It was just a few days ago that multiple television networks were reportedly in a "feeding frenzy" over Michael J. Fox's return to TV.
The new sitcom was reportedly co-written by Arrested Development writer Sam Laybourne. Beyond that, details were scarce.
But today, the new show was announced.
"Fox will star in a loosely autobiographical comedy about a husband and father of three from New York dealing with family, career and other life challenges — including Parkinson's," said Yvonne Villarreal with the Los Angeles Times.
And as for that feeding frenzy, it looks like NBC came out on top. The network signed Fox's new show with a 22-episode commitment, according to Villareal.
"To bring Michael J. Fox back to NBC is a supreme honor and we are thrilled that one of the great comedic television stars is coming home again," NBC Entertainment chairman Bob Greenblatt said in a statement to Villareal. "From the moment we met with Michael to hear his unique point of view about this new show, we were completely captivated and on board."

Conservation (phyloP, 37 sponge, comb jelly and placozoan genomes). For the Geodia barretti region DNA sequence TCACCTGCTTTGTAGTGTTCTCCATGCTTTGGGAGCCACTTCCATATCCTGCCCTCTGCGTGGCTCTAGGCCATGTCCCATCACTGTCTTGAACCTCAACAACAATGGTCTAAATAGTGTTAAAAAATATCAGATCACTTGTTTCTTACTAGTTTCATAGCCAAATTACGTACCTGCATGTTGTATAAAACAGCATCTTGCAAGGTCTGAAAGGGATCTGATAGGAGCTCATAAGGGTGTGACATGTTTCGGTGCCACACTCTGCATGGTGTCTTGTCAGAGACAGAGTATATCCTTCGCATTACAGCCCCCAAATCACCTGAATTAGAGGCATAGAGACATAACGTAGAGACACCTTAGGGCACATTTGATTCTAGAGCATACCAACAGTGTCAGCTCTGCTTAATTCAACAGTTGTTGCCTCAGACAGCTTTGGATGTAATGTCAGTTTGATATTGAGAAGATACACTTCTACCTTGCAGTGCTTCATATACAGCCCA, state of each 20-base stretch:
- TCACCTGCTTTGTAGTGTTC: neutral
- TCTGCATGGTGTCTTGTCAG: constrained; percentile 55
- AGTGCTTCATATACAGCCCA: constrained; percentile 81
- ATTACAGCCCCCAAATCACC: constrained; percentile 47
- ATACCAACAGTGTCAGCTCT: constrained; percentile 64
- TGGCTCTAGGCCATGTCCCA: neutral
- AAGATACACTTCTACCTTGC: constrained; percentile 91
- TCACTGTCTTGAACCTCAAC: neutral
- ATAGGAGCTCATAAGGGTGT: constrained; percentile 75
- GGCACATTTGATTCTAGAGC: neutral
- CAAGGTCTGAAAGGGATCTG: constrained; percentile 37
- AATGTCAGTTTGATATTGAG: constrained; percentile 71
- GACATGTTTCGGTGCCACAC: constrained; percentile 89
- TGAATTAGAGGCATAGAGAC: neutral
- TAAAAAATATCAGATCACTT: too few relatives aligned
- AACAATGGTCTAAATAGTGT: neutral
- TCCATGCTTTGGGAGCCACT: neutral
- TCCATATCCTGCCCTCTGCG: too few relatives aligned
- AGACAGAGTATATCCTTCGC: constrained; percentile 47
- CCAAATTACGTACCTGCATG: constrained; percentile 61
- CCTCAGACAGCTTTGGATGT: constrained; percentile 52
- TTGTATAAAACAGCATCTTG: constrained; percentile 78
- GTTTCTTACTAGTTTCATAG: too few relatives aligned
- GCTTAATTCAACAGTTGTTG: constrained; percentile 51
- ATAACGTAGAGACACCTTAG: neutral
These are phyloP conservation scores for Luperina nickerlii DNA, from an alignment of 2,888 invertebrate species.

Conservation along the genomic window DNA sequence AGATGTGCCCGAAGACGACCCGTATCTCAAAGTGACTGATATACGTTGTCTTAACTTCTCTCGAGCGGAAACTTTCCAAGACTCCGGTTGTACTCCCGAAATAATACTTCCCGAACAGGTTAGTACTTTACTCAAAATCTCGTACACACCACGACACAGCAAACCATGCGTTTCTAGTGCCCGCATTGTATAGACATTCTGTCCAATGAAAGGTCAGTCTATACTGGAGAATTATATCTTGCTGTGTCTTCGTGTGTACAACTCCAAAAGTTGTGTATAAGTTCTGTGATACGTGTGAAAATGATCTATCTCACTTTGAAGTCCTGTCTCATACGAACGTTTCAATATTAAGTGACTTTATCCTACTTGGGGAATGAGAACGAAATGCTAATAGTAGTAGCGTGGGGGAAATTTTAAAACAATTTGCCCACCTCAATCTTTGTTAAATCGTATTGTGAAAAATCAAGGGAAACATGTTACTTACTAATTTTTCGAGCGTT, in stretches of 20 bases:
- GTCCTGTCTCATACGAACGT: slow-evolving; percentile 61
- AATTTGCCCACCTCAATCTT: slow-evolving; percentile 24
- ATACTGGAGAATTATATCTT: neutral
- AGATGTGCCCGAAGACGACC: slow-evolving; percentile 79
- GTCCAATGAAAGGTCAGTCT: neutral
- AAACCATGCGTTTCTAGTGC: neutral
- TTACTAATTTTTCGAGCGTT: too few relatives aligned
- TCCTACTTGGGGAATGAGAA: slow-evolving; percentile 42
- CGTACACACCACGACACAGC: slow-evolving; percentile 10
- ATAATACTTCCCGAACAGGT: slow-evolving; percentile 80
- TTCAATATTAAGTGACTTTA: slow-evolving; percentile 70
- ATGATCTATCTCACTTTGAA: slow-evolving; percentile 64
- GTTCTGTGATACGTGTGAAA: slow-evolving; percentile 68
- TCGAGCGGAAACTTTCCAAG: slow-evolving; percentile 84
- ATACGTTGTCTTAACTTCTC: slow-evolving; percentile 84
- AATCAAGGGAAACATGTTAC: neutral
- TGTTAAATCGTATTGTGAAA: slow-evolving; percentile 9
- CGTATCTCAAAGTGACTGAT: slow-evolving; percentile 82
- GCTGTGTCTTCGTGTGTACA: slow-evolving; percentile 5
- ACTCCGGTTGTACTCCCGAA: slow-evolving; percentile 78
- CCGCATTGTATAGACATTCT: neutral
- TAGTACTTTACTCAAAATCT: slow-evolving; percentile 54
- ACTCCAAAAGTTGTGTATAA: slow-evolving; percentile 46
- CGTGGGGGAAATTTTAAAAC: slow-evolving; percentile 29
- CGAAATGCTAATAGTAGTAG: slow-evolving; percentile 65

Michael J. Fox's career may have come full circle. The 51-year-old actor spent seven years as Alex Keaton on NBC show Family Ties.
Since then, Fox starred in many movies before returning to TV in 1996 on Spin City (this time on ABC). He left in 2001, two years after being diagnosed with Parkinson's disease. He joined The Good Wife in 2010, a CBS show.
"I'm extremely pleased to be back at NBC with a great creative team and a great show," Fox told Villareal. "Bob Greenblatt and all the folks at the network have given me a warm welcome home, and I'm excited to get to work."
NBC is equally excited to be working with Fox. Though the actor has struggled with his disease, he has a lot of support.
"He is utterly relatable, optimistic, and in a class by himself, and I have no doubt that the character he will create — and the vivid family characters surrounding him — will be both instantly recognizable and hilarious. Being in business with him is a supreme pleasure," said Greenblatt.
Photo courtesy of Ivan Nikolov / WENN.com